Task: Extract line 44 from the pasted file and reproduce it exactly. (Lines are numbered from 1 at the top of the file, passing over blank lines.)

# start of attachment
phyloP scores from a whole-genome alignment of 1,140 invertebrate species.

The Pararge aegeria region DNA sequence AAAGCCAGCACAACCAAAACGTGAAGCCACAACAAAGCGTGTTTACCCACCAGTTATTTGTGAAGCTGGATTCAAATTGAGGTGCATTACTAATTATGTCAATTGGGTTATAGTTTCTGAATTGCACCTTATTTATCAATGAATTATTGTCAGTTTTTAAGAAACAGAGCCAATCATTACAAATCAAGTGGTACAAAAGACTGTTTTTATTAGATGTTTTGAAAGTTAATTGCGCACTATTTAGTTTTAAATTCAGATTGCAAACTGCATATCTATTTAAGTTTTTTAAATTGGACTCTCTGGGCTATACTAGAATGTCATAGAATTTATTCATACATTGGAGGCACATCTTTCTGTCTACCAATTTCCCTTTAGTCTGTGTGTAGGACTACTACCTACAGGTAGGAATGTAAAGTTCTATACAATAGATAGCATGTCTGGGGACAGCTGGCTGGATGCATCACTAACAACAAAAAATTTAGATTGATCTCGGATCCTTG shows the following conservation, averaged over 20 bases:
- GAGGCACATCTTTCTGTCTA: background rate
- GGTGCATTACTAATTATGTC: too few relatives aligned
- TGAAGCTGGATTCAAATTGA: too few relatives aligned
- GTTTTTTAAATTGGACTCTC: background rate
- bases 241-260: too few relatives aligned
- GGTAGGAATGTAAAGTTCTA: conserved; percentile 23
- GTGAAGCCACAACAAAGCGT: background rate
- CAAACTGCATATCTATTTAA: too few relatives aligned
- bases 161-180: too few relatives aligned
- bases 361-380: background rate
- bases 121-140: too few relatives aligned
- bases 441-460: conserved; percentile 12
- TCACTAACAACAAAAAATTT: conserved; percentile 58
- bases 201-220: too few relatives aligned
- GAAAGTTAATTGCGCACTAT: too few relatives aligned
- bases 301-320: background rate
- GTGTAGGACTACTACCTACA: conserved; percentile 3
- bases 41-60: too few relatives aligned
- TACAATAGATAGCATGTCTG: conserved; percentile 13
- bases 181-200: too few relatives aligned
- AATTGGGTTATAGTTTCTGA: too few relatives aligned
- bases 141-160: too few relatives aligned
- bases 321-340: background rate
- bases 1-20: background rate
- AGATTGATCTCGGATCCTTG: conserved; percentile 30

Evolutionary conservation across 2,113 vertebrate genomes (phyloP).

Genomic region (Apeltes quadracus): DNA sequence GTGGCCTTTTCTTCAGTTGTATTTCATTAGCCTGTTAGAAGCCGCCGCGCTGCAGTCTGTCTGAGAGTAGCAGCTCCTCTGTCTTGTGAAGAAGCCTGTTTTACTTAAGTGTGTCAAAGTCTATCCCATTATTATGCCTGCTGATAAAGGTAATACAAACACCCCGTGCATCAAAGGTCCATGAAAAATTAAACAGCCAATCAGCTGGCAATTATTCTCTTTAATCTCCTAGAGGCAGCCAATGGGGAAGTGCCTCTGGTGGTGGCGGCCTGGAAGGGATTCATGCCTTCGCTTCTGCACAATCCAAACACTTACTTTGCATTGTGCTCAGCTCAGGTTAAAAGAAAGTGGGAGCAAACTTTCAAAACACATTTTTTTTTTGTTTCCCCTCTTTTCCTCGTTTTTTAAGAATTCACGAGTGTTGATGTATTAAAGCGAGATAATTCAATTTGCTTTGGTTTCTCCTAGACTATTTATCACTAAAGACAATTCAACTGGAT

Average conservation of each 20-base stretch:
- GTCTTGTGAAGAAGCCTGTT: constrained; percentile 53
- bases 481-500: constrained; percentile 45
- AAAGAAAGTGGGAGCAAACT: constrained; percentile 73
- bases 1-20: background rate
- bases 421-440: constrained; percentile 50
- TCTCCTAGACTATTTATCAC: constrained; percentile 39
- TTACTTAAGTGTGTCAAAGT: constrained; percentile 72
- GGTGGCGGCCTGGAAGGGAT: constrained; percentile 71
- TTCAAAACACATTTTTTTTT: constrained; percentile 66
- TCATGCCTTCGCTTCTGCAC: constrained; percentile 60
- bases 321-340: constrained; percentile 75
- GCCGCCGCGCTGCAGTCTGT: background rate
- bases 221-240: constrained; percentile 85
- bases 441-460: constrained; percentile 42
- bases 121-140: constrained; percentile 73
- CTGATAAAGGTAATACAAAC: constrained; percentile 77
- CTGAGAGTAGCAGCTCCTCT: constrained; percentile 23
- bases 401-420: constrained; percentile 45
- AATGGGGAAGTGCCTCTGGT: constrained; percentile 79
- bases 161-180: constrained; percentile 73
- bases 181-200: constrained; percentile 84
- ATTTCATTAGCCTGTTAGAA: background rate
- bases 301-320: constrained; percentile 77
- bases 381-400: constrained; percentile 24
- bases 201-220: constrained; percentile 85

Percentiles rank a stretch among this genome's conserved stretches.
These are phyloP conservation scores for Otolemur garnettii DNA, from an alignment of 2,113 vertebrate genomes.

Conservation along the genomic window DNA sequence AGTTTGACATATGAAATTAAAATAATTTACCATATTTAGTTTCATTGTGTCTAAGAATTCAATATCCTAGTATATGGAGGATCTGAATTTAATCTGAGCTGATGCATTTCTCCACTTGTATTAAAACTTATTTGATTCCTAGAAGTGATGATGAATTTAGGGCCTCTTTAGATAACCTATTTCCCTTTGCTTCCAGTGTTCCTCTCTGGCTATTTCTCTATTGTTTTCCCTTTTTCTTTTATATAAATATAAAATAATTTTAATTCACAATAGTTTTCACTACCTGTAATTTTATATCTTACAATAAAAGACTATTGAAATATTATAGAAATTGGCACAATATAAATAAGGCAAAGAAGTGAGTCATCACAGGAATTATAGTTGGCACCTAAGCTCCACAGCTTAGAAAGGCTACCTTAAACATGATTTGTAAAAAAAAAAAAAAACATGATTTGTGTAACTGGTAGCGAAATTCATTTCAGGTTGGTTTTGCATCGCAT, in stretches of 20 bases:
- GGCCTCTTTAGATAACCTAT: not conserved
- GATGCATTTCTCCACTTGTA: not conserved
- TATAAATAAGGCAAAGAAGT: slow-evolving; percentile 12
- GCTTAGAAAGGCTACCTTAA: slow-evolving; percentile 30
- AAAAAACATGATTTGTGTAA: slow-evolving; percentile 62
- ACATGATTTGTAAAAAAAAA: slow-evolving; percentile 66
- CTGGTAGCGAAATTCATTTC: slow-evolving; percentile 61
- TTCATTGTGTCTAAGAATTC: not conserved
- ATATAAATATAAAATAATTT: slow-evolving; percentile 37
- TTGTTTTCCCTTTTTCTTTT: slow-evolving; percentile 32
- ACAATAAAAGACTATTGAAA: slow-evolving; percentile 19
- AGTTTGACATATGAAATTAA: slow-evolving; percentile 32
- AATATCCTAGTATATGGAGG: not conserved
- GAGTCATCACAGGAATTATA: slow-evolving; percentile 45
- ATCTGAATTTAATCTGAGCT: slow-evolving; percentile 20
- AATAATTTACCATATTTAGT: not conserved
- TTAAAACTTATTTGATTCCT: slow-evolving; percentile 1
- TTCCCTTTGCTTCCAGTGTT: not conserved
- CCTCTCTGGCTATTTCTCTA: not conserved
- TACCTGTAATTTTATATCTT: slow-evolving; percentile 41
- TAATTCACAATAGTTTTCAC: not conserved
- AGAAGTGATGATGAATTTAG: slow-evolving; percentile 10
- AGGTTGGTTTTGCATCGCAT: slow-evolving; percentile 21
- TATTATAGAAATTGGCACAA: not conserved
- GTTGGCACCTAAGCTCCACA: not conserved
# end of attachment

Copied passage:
- bases 441-460: constrained; percentile 42